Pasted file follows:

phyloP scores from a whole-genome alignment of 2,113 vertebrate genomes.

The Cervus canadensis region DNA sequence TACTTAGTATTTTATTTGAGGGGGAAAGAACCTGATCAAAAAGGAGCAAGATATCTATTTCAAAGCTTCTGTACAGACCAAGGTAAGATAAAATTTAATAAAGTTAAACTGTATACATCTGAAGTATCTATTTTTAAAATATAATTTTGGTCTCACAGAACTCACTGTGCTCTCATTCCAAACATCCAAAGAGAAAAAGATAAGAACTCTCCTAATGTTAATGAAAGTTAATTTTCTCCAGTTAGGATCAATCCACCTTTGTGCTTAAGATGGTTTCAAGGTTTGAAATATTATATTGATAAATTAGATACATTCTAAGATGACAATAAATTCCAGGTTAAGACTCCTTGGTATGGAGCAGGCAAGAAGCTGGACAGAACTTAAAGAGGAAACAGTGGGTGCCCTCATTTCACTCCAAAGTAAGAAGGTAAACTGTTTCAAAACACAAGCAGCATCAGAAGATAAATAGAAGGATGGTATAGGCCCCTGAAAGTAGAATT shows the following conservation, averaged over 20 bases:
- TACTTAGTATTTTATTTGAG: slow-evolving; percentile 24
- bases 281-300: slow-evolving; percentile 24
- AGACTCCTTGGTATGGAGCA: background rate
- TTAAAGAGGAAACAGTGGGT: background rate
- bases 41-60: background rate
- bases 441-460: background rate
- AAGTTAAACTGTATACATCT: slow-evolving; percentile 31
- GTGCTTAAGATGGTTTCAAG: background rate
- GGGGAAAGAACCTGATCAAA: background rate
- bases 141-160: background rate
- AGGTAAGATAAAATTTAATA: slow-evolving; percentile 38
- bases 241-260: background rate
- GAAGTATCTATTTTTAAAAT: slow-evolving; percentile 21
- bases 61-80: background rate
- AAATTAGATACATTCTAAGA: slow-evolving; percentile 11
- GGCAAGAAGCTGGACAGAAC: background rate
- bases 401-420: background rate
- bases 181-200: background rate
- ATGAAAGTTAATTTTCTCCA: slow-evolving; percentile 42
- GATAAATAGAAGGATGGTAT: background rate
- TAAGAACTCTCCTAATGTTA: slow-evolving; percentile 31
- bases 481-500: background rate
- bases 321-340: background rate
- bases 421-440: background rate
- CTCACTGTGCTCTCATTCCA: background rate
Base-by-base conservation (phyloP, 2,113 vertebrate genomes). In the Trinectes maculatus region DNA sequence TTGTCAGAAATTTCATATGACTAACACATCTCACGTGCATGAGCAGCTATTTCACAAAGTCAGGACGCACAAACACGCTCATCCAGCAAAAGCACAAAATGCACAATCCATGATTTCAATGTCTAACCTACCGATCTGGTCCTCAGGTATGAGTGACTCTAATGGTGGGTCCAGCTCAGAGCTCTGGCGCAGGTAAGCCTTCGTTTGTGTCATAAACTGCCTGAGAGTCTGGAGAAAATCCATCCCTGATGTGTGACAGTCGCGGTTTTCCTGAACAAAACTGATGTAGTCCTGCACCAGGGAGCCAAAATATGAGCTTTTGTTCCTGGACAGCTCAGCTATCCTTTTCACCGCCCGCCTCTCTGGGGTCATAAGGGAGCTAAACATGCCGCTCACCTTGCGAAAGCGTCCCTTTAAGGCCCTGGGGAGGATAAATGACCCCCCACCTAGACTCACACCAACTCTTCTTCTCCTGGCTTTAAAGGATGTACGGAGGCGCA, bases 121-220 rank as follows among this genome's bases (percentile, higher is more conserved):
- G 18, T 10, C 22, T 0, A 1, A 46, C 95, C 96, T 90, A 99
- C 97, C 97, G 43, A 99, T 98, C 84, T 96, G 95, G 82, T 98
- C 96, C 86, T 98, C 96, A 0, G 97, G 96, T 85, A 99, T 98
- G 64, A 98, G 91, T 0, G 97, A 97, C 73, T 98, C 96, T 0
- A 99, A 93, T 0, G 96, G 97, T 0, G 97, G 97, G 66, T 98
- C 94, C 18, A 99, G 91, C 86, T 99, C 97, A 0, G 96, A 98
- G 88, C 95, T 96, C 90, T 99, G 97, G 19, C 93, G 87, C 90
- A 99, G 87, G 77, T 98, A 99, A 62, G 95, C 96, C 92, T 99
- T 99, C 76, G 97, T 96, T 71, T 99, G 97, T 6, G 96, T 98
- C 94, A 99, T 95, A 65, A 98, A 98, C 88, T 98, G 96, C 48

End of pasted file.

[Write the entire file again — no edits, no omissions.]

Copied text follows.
phyloP scores from a whole-genome alignment of 2,113 vertebrate genomes.

The Cervus canadensis region DNA sequence TACTTAGTATTTTATTTGAGGGGGAAAGAACCTGATCAAAAAGGAGCAAGATATCTATTTCAAAGCTTCTGTACAGACCAAGGTAAGATAAAATTTAATAAAGTTAAACTGTATACATCTGAAGTATCTATTTTTAAAATATAATTTTGGTCTCACAGAACTCACTGTGCTCTCATTCCAAACATCCAAAGAGAAAAAGATAAGAACTCTCCTAATGTTAATGAAAGTTAATTTTCTCCAGTTAGGATCAATCCACCTTTGTGCTTAAGATGGTTTCAAGGTTTGAAATATTATATTGATAAATTAGATACATTCTAAGATGACAATAAATTCCAGGTTAAGACTCCTTGGTATGGAGCAGGCAAGAAGCTGGACAGAACTTAAAGAGGAAACAGTGGGTGCCCTCATTTCACTCCAAAGTAAGAAGGTAAACTGTTTCAAAACACAAGCAGCATCAGAAGATAAATAGAAGGATGGTATAGGCCCCTGAAAGTAGAATT shows the following conservation, averaged over 20 bases:
- TACTTAGTATTTTATTTGAG: slow-evolving; percentile 24
- bases 281-300: slow-evolving; percentile 24
- AGACTCCTTGGTATGGAGCA: background rate
- TTAAAGAGGAAACAGTGGGT: background rate
- bases 41-60: background rate
- bases 441-460: background rate
- AAGTTAAACTGTATACATCT: slow-evolving; percentile 31
- GTGCTTAAGATGGTTTCAAG: background rate
- GGGGAAAGAACCTGATCAAA: background rate
- bases 141-160: background rate
- AGGTAAGATAAAATTTAATA: slow-evolving; percentile 38
- bases 241-260: background rate
- GAAGTATCTATTTTTAAAAT: slow-evolving; percentile 21
- bases 61-80: background rate
- AAATTAGATACATTCTAAGA: slow-evolving; percentile 11
- GGCAAGAAGCTGGACAGAAC: background rate
- bases 401-420: background rate
- bases 181-200: background rate
- ATGAAAGTTAATTTTCTCCA: slow-evolving; percentile 42
- GATAAATAGAAGGATGGTAT: background rate
- TAAGAACTCTCCTAATGTTA: slow-evolving; percentile 31
- bases 481-500: background rate
- bases 321-340: background rate
- bases 421-440: background rate
- CTCACTGTGCTCTCATTCCA: background rate
Base-by-base conservation (phyloP, 2,113 vertebrate genomes). In the Trinectes maculatus region DNA sequence TTGTCAGAAATTTCATATGACTAACACATCTCACGTGCATGAGCAGCTATTTCACAAAGTCAGGACGCACAAACACGCTCATCCAGCAAAAGCACAAAATGCACAATCCATGATTTCAATGTCTAACCTACCGATCTGGTCCTCAGGTATGAGTGACTCTAATGGTGGGTCCAGCTCAGAGCTCTGGCGCAGGTAAGCCTTCGTTTGTGTCATAAACTGCCTGAGAGTCTGGAGAAAATCCATCCCTGATGTGTGACAGTCGCGGTTTTCCTGAACAAAACTGATGTAGTCCTGCACCAGGGAGCCAAAATATGAGCTTTTGTTCCTGGACAGCTCAGCTATCCTTTTCACCGCCCGCCTCTCTGGGGTCATAAGGGAGCTAAACATGCCGCTCACCTTGCGAAAGCGTCCCTTTAAGGCCCTGGGGAGGATAAATGACCCCCCACCTAGACTCACACCAACTCTTCTTCTCCTGGCTTTAAAGGATGTACGGAGGCGCA, bases 121-220 rank as follows among this genome's bases (percentile, higher is more conserved):
- G 18, T 10, C 22, T 0, A 1, A 46, C 95, C 96, T 90, A 99
- C 97, C 97, G 43, A 99, T 98, C 84, T 96, G 95, G 82, T 98
- C 96, C 86, T 98, C 96, A 0, G 97, G 96, T 85, A 99, T 98
- G 64, A 98, G 91, T 0, G 97, A 97, C 73, T 98, C 96, T 0
- A 99, A 93, T 0, G 96, G 97, T 0, G 97, G 97, G 66, T 98
- C 94, C 18, A 99, G 91, C 86, T 99, C 97, A 0, G 96, A 98
- G 88, C 95, T 96, C 90, T 99, G 97, G 19, C 93, G 87, C 90
- A 99, G 87, G 77, T 98, A 99, A 62, G 95, C 96, C 92, T 99
- T 99, C 76, G 97, T 96, T 71, T 99, G 97, T 6, G 96, T 98
- C 94, A 99, T 95, A 65, A 98, A 98, C 88, T 98, G 96, C 48